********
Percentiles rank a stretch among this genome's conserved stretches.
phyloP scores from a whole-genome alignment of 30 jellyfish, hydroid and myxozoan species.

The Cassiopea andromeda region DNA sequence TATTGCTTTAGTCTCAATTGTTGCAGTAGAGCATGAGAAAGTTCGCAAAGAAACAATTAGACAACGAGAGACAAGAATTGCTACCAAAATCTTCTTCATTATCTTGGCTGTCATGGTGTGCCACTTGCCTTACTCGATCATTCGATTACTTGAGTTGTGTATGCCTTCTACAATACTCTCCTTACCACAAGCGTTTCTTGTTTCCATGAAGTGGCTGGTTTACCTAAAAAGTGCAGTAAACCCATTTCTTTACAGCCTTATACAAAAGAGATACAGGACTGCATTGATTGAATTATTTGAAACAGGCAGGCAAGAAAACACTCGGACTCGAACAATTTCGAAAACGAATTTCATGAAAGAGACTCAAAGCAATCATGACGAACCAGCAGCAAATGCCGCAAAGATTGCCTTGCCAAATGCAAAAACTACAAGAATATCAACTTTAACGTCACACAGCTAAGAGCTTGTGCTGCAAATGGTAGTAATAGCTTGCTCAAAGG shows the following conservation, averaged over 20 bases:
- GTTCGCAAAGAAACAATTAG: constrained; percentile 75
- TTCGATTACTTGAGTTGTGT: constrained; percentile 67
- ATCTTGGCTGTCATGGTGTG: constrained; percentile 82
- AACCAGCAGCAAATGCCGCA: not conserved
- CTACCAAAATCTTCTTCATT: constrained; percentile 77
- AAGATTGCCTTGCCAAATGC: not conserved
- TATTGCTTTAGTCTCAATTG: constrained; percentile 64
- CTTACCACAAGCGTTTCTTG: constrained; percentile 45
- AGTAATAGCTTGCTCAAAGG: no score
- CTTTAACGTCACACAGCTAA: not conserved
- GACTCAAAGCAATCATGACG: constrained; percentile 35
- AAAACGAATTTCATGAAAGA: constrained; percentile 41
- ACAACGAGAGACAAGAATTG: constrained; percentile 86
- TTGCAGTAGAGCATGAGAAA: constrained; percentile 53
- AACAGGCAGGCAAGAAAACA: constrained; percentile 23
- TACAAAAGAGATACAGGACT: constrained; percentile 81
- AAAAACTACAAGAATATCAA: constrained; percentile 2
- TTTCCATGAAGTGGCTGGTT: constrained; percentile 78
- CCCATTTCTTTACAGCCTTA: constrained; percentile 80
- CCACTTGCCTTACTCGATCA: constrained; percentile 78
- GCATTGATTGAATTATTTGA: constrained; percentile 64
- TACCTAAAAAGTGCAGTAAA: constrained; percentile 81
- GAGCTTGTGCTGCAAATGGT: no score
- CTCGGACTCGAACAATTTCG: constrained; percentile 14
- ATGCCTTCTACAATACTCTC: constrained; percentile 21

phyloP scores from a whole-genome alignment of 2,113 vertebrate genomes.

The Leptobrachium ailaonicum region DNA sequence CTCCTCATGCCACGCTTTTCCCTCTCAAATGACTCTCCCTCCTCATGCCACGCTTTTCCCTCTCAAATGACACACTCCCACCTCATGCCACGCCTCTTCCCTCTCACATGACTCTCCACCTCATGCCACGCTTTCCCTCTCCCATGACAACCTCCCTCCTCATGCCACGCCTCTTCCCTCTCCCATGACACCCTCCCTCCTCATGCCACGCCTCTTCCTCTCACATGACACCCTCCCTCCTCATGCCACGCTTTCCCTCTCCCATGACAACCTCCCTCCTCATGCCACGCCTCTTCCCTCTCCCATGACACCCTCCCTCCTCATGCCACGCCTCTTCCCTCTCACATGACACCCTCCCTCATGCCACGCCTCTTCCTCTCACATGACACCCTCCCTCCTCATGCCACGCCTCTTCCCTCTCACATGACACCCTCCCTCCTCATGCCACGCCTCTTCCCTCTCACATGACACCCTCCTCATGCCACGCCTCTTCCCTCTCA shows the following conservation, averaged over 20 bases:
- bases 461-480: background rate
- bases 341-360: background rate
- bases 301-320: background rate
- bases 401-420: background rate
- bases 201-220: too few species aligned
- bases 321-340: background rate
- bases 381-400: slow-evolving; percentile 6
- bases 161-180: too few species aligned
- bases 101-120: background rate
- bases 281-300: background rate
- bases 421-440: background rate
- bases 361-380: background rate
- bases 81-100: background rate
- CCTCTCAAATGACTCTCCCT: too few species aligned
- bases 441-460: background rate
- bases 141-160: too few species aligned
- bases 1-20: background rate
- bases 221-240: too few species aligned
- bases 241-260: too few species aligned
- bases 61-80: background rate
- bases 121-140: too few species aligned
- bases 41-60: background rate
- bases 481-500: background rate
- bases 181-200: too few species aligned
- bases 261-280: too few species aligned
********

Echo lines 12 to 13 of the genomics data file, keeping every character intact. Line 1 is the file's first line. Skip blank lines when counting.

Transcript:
- AGTAATAGCTTGCTCAAAGG: no score
- CTTTAACGTCACACAGCTAA: not conserved